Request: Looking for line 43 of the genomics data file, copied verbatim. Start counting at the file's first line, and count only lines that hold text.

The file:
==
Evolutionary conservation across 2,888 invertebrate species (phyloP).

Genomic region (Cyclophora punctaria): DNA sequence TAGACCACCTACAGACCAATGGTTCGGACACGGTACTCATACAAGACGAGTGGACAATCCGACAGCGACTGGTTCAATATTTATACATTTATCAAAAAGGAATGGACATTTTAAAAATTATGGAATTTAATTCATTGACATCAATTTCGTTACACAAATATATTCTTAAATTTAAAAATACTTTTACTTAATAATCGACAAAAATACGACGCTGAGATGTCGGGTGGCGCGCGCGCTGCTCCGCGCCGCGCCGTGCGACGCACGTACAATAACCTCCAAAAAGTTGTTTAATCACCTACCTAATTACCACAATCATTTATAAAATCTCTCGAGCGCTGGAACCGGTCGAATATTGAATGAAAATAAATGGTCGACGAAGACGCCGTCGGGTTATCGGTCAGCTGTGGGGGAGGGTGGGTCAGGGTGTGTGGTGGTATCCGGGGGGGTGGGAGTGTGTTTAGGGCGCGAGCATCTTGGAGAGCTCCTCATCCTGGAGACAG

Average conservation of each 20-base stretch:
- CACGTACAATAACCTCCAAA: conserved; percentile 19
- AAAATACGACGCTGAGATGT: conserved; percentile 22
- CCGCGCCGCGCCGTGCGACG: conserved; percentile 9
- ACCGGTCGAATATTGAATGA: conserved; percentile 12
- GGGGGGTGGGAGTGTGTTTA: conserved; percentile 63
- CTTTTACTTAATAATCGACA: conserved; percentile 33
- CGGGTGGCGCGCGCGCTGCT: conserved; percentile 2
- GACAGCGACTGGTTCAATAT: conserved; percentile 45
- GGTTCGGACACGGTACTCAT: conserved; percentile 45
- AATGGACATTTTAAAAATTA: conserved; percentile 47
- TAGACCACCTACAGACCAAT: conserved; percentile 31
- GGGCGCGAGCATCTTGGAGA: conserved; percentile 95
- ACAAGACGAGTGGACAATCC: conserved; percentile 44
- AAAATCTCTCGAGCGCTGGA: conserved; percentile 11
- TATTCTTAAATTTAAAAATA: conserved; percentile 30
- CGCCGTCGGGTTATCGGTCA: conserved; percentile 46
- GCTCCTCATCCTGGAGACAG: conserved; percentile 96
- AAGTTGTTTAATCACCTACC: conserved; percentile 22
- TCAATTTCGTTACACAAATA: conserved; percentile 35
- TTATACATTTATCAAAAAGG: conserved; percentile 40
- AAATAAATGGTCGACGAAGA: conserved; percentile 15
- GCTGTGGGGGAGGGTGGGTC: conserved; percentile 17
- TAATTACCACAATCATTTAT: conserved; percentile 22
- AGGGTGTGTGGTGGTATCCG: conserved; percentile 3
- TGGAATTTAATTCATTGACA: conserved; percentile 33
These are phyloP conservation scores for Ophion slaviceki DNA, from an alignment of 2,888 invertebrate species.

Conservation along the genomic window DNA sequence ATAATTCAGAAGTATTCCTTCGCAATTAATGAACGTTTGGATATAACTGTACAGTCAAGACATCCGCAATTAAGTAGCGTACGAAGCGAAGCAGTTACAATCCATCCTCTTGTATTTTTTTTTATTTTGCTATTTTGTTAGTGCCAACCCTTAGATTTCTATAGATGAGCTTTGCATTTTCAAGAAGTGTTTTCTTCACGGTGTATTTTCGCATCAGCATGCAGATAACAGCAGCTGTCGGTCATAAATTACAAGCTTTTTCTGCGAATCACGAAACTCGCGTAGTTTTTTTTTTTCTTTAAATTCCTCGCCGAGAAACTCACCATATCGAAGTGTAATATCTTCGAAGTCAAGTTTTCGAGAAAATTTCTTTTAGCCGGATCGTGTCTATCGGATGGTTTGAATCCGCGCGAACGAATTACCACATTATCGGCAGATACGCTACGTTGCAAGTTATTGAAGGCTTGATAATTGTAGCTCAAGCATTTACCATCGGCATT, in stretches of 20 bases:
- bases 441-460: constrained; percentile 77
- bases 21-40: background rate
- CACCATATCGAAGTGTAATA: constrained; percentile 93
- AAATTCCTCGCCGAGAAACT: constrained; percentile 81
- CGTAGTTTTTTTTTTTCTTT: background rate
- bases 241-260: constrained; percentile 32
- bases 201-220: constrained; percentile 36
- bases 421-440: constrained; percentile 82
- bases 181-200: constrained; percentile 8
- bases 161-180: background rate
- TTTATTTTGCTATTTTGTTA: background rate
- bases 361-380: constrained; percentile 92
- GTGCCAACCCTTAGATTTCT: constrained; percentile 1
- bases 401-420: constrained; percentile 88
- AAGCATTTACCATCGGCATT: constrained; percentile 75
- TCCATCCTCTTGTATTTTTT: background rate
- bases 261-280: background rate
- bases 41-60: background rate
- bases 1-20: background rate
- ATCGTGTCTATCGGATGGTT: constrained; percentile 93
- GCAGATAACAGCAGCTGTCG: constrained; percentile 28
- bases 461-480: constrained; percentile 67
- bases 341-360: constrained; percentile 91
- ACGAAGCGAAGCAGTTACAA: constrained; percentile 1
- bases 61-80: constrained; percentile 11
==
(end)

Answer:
- GTGCCAACCCTTAGATTTCT: constrained; percentile 1